As we continue in the Series That Never Ends (parts 1, 2, and 3), I like to dream that this will be the final installment. But I thought that last week, and here we are. Who knows what exciting new topics will be birthed within this blog post?
In the meantime, there’s a subgenre of competing access needs that I have never seen addressed, but that seems VERY important to discuss, and I have many Thoughts about it. That subgenre is when you are married to or living with someone whose access needs in some ways compete with your own.
But Olivia, you might say, how often does that happen? Well surprisingly often. I personally know…well almost every couple I know has at least a few accommodations they’re working with and that means two people have to find out how to accommodate each other basically 24/7. I know one couple in which one has severe anxiety and the other has severe misophonia making requests for noise accommodations a challenge, one couple in which one person has PTSD that is triggered by criticism, and another who has anxiety triggered by mess, meaning conversations about who has to take care of the house or whether things are being kept up can turn into meltdowns.
What do you do? How do you provide for different needs and make space for different ways of reacting to emotions?
I do not have the answers. I have some suggestions.
Get Yourself a Safe Space
More than anything else in the world, and perhaps this is simply because I am anxious introvert, I must recommend that every person has at least one room that is exclusively theirs or that feels 100% safe. It’s hard to articulate the way that having place to go where you don’t feel environmental stress or discomfort can bring your base level of functioning up. It allows a small amount of respite. When you’re living with someone who has differing needs from your own and the rest of the house may be a space of negotiation and compromise, having one area that is 100% you can make the difference between “home is exhausting” and “I have a place to recharge.”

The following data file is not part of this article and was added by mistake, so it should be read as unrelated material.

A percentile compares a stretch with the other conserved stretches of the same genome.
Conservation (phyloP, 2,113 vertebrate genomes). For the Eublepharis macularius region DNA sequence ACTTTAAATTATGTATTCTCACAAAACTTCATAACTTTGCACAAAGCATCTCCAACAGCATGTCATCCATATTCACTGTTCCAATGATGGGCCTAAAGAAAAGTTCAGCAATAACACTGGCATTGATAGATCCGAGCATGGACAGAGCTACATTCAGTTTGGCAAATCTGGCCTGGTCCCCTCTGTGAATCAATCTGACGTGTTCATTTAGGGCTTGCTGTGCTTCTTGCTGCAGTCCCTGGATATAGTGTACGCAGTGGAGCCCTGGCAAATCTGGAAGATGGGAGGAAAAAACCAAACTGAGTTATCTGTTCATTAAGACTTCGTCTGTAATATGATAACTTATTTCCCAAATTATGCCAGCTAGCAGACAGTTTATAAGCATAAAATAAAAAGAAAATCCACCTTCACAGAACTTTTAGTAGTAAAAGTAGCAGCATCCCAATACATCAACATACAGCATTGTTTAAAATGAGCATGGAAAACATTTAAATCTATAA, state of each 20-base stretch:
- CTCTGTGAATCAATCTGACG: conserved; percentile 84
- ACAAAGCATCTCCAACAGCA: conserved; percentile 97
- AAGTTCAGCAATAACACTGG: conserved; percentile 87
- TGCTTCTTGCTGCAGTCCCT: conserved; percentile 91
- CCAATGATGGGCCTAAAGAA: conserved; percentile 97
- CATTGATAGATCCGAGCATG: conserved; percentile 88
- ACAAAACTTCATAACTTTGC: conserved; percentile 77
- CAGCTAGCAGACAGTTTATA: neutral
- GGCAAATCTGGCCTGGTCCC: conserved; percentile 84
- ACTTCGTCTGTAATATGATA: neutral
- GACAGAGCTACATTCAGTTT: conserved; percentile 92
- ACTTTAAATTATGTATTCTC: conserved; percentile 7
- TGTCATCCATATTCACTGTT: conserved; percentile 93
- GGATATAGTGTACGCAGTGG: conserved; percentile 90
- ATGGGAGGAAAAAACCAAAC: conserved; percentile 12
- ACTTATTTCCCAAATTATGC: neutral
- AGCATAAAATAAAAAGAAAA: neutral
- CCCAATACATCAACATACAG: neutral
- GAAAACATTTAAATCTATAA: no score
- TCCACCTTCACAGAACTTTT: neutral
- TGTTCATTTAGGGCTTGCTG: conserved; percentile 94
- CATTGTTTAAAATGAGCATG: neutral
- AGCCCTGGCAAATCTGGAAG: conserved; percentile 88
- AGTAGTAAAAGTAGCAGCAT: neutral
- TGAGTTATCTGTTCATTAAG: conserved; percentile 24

That place to recharge allows you to disengage if a solution isn’t happening immediately, or if the shared spaces simply become too much for you. It helps to limit the amount of resentment you might feel when your needs don’t get met, helps keep you from hitting a meltdown point, and that space to breathe allows you to brainstorm solutions when your emotions are lowered.
So #1 piece is to make sure that you have one place where your needs are met, that belongs to you. But the rest of your house still exists, and you might want to eat meals with your housemate or occasionally interact with them. What do you do?
Talking About It
Because accommodations can be a fraught topic, I personally recommend setting aside a specific time to discuss them when no one’s emotions are high, but additionally setting up ongoing check ins so that it’s normal to discuss accommodations, and you don’t get that Serious Conversation vibe that can freak anyone out. Check in with your partner and see if the accommodations you’ve put in place are working for them. Let them know if they forget about yours. Make it normal, make it easy, and make it common to talk about whatever you need to be comfortable in your home.